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FEMS Microbiol Ecol. 2015 Jul;91(7). pii: fiv062. doi: 10.1093/femsec/fiv062. Epub 2015 Jun 10.

Microbial ecology in a future climate: effects of temperature and moisture on microbial communities of two boreal fens.

Author information

1
Natural Resources Institute Finland (Luke), FI-01370 Vantaa, Finland krista.peltoniemi@luke.fi.
2
Natural Resources Institute Finland (Luke), FI-39700 Parkano, Finland.
3
Natural Resources Institute Finland (Luke), FI-01370 Vantaa, Finland.
4
Department of Forest Sciences, University of Helsinki, FI-00014 Helsinki, Finland.
5
School of Forest Sciences, Faculty of Science and Forestry, University of Eastern Finland, FI-80101 Joensuu, Finland.

Abstract

Impacts of warming with open-top chambers on microbial communities in wet conditions and in conditions resulting from moderate water-level drawdown (WLD) were studied across 0-50 cm depth in northern and southern boreal sedge fens. Warming alone decreased microbial biomass especially in the northern fen. Impact of warming on microbial PLFA and fungal ITS composition was more obvious in the northern fen and linked to moisture regime and sample depth. Fungal-specific PLFA increased in the surface peat in the drier regime and decreased in layers below 10 cm in the wet regime after warming. OTUs representing Tomentella and Lactarius were observed in drier regime and Mortierella in wet regime after warming in the northern fen. The ectomycorrhizal fungi responded only to WLD. Interestingly, warming together with WLD decreased archaeal 16S rRNA copy numbers in general, and fungal ITS copy numbers in the northern fen. Expectedly, many results indicated that microbial response on warming may be linked to the moisture regime. Results indicated that microbial community in the northern fen representing Arctic soils would be more sensitive to environmental changes. The response to future climate change clearly may vary even within a habitat type, exemplified here by boreal sedge fen.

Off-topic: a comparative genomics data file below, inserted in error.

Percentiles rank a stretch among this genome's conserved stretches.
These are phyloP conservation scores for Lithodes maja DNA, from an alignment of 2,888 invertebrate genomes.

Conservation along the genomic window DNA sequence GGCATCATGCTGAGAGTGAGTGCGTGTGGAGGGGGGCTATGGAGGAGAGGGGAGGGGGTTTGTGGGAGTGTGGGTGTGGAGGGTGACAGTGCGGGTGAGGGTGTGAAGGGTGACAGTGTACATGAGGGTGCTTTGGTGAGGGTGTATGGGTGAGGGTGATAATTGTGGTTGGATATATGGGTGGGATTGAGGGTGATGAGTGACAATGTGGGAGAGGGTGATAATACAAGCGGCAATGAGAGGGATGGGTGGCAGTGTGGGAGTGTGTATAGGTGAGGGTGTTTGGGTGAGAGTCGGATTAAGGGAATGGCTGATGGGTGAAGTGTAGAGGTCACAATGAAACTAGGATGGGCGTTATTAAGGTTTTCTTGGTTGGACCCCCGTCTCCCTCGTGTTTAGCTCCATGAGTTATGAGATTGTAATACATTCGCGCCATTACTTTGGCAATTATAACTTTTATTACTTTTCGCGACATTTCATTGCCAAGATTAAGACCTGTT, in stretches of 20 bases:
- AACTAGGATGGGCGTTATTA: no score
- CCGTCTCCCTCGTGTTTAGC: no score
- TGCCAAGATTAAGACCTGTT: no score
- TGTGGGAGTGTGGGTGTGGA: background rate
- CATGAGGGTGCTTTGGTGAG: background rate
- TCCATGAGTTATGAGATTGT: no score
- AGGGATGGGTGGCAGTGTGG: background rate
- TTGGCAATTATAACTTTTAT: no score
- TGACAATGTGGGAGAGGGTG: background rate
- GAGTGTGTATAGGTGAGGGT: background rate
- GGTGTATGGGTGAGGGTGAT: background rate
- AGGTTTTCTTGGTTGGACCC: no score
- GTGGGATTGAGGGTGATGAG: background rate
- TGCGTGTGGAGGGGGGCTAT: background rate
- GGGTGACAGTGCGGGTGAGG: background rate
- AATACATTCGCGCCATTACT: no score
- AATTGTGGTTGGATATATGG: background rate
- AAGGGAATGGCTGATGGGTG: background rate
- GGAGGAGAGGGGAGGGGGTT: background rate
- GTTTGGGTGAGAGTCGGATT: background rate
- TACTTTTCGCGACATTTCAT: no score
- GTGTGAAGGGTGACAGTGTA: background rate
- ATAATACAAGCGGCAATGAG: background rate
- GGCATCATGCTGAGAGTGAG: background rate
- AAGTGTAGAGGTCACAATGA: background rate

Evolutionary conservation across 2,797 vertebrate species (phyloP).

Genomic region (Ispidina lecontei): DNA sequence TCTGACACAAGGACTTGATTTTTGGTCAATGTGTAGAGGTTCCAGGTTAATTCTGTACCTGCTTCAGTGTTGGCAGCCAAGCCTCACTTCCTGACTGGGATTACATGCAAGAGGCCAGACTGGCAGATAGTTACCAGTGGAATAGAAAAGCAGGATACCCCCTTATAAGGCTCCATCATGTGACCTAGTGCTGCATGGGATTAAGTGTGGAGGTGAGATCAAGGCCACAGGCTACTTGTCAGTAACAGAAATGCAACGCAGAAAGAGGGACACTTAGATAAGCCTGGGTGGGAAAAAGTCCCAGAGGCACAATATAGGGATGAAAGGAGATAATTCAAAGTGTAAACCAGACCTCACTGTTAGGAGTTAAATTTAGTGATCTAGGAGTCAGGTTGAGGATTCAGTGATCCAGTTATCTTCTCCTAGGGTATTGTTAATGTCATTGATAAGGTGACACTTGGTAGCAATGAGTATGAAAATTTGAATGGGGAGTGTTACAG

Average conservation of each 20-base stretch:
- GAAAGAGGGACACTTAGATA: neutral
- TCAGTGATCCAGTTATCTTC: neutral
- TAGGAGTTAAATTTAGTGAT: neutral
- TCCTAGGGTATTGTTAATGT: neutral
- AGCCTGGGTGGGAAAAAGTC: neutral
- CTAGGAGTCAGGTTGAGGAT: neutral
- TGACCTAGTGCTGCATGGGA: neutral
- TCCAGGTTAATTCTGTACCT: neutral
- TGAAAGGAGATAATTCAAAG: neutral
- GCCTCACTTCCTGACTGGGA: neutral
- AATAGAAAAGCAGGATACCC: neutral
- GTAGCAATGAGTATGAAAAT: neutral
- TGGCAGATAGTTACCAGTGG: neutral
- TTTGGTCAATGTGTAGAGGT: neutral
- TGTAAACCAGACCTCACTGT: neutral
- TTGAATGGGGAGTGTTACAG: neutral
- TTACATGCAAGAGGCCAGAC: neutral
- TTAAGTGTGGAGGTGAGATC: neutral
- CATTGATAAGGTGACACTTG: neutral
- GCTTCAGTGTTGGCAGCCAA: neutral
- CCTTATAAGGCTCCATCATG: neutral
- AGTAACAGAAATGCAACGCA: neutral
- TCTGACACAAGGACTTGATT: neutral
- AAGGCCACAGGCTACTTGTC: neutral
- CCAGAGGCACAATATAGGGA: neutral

KEYWORDS:

climate warming; fungi; microbial communities; mycorrhizae; peatland; water-level drawdown

PMID:
26066028
DOI:
10.1093/femsec/fiv062
[Indexed for MEDLINE]

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